Wise governance is not a game
President Obama said once again last week that Syria’s “use of chemical weapons would be a game-changer.”
The president had played this game many times before. “I have made clear that the use of chemical weapons is a game-changer,” he said in March, in one of his administration’s many repetitions of the term.
But what game does Obama propose to change? “By game-changer,” ABC News’ Jonathan Karl asked him on Tuesday, “do you mean U.S. military action?”
The coach was not about to share his playbook. “By game-changer, I mean that we would have to rethink the range of options,” he volleyed.
Is it too late in the game to challenge Obama’s use of this sports metaphor to respond to Syria? The very real possibility that the Bashar al-Assad regime is about to use nerve agents to kill tens of thousands of people is not a “game.” “Game-changer” — which has made its way from sports to business to politics and now to diplomacy — has replaced the “red line,” a term more easily understood by rogue regimes thinking of defying the United States. Game-change is a lazy reference, but that’s only part of the problem. The term is one data point in the larger trend toward viewing government as a sporting contest, a series of games won and lost. In the perpetual battle to put a “W” in the column of the R’s (in the red jerseys) or the D’s (in blue), the sports talk helps the political class to forget that there are real human consequences to their games. Obama and others in his administration have used the term in reference to food marketing standards (“truly a game-changer,” said the first lady), the JOBS Act (“a potential game-changer,” said the president), AmeriCorps, childhood-obesity prevention, Title IX, digital tutors, natural gas from shale, the Internet, the Independent Medicare Advisory Council, conversations about immigration, rail improvements, cyberspace research, and foreign-aid standards. So, when the president warns Syria that chemical weapons are a “game-changer,” is Assad’s regime to assume he is using the term in the childhood-obesity sense or the Medicare sense?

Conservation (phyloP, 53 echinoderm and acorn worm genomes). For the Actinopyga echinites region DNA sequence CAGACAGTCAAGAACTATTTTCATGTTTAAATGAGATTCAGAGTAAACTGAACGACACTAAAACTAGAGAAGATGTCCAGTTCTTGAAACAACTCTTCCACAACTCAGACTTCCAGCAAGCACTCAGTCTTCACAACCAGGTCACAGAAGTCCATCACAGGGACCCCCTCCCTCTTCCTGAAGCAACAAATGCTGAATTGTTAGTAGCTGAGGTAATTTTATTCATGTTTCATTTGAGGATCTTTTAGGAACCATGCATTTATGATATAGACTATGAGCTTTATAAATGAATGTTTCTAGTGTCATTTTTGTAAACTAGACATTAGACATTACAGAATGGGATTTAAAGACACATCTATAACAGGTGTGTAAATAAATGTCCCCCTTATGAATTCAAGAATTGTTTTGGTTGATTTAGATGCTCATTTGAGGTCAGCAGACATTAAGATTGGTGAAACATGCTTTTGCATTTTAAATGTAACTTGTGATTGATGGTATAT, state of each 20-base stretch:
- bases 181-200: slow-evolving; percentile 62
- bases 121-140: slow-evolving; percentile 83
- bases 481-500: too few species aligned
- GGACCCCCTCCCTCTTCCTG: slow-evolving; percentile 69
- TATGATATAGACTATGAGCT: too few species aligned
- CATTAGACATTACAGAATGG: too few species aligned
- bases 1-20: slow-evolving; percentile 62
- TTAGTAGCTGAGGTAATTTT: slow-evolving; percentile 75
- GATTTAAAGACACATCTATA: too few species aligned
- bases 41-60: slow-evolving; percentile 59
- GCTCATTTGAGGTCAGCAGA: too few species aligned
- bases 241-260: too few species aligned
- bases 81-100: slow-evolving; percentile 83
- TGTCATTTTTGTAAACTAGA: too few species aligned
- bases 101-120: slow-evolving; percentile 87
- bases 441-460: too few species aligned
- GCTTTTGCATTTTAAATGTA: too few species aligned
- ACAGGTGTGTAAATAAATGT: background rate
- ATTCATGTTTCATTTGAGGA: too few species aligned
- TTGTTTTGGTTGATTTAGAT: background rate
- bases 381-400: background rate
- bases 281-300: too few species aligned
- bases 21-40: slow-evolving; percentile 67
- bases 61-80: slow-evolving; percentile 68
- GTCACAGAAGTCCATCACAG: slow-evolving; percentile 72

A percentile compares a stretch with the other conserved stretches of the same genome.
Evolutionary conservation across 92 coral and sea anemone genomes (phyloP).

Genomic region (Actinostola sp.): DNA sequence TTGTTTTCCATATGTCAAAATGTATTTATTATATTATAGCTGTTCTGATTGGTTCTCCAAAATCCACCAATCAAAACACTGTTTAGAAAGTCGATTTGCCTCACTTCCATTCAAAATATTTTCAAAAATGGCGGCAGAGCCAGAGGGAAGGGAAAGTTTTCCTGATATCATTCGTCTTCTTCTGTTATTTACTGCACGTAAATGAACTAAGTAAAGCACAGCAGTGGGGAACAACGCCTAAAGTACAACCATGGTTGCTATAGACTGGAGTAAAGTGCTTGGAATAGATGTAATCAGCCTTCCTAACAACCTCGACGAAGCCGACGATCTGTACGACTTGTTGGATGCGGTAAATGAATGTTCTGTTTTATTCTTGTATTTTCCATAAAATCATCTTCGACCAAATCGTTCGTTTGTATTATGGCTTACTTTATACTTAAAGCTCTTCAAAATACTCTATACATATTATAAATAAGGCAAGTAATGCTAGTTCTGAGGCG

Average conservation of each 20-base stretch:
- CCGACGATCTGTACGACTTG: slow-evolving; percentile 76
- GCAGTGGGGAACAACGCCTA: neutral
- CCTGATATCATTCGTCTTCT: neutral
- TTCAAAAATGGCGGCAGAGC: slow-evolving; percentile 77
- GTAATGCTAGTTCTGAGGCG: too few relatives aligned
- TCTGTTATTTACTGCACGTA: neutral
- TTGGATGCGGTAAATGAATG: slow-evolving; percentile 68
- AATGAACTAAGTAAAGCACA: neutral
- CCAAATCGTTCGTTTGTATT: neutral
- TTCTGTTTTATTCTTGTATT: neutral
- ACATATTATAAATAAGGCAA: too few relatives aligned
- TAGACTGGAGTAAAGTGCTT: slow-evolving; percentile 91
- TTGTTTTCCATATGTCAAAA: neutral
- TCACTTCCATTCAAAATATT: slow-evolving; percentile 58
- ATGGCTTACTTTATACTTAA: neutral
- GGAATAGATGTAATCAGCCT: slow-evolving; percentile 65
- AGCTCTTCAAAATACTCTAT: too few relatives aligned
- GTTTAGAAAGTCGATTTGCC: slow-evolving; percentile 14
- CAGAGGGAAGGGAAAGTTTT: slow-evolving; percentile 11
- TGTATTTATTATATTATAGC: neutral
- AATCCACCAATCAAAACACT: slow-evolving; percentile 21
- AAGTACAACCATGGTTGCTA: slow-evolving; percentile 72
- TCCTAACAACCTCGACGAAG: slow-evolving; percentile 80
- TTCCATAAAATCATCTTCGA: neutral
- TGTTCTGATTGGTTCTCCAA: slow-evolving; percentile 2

Leading the pack in the race to treat governing as sport is Politico, publisher of the daily Playbook. In recent weeks, the outlet and people it has quoted have described the following as game-changers: Karl Rove’s data project, public financing of elections, the fight over the Keystone pipeline, consumer regulations, the Sandy Hook shooting, entitlement-program cuts, renewable energy, personal data disclosure, a conservative documentary, the White House chief of staff, Mitt Romney’s 47 percent video, research tax credits, Fox News, universal preschool, and a decision by Politico’s publisher to sell off his television assets.
In the current fight over budget cuts, Washington seems to be suffering a late onset of March Madness. Journalists provide color commentary while Democrats and Republicans compete on the field. Some headlines from recent weeks:
“Sequestration: GOP wins.”
“Why Republicans won’t win a sequester showdown.”
“The sequester: A long-term win for the GOP.” “Republicans are losing the sequestration battle.”
“Republicans win a round.”
“What Republicans have to lose in the sequestration.”
“The Democrats have lost on sequestration.”
“GOP losing sequester blame game.”
Missing from all of this color commentary? The real “losers” in the budget-cut fights: thousands of cancer patients turned away from clinics that could no longer pay for their treatments; the seniors and the disabled going hungry because their Meals on Wheels have been discontinued; the parents of preschoolers booted out of the Head Start program.
For them, and for the people of Syria awaiting a sarin gas attack from the sky, what happens in Washington isn’t an athletic contest. Let’s level the playing field for them, and put a red line around the whole notion that governing is a game.
Dana Milbank is a columnist for The Washington Post whose work appears Mondays and Fridays. Email him at firstname.lastname@example.org.
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